Tuesday, May 4, 2010

A Nightmare on Elm Street

Within the last three years, we’ve seen revamps of at least four classic horror films. Halloween was smart to focus on the back story, but got bogged down in the present tense. Friday the 13th had a great opening, but sucked from then on. The Last House on the Left was just… bad, leaving A Nightmare on Elm Street.

Here’s a noble idea, remake a horror flick, but this time, cast an Oscar nominated actor as the villain. Jackie Earle Haley as Freddy Kruger actually does work, but the rest of the film, including the as-bad-as-a-70s-porno supporting cast, is what you’d expect from a contemporary horror remake.

Instead of discussing the film, which I honestly don’t even think horror-film fans will enjoy, let’s talk about the current state of the American cinematic terror factor.

Think about it, what NEW film, made in the last 20 years, can you possibly see as being remade… 25-30 years from now? John Carpenter’s Halloween is a classic, so naturally it gets remade. But what horror film classics have we seen recently?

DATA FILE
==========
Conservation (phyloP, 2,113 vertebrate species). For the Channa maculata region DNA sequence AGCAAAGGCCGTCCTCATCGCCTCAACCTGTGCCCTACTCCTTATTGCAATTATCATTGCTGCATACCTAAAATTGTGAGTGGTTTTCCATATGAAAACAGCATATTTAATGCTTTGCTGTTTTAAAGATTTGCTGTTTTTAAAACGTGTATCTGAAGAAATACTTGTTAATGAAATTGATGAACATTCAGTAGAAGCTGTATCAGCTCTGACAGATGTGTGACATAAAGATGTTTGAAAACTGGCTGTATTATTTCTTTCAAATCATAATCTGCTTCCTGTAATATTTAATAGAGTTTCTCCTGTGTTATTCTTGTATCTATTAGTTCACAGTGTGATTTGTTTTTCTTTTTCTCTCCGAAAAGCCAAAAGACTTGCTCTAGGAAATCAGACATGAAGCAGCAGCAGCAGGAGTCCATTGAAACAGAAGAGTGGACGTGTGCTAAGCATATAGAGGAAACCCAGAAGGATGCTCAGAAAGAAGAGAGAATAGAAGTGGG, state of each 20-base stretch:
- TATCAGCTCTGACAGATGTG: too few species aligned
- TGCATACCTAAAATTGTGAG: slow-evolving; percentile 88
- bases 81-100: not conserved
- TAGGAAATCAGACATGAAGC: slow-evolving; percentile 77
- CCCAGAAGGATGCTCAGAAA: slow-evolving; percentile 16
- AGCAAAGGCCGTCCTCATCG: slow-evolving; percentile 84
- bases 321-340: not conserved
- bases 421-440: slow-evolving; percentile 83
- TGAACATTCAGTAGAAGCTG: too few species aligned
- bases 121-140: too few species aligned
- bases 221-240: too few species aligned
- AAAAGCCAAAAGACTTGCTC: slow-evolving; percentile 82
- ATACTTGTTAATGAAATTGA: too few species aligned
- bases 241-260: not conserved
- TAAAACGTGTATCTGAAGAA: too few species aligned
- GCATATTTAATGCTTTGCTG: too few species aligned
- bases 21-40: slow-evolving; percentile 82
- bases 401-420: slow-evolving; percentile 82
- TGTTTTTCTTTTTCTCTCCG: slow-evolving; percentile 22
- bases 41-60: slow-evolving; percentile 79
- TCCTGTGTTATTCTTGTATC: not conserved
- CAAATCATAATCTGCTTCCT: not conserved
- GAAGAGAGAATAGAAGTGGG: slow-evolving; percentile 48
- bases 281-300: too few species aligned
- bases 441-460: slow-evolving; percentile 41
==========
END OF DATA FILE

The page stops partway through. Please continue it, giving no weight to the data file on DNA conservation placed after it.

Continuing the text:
Off the top of my head, I can think of just three potential, remake-able candidates. Scream, Wes Craven’s 1996 rebel horrorfest, could easily be redone two decades from now, which is interesting, because Scream not-so-subtly pokes fun at slasher flicks to begin with, plus, part four is coming out next year.

The other two are The Blair Witch Project and Paranormal Activity, the two most influential films of the genre in the past 11 years. Would the remakes suck? Of course. But I wouldn’t be surprised if they get made. (P.S., I considered 2005’s The Descent, but really, how many people actually saw that? And if you haven’t, do.)

Oh yeah, let’s give A Nightmare on Elm Street a frightful D-.

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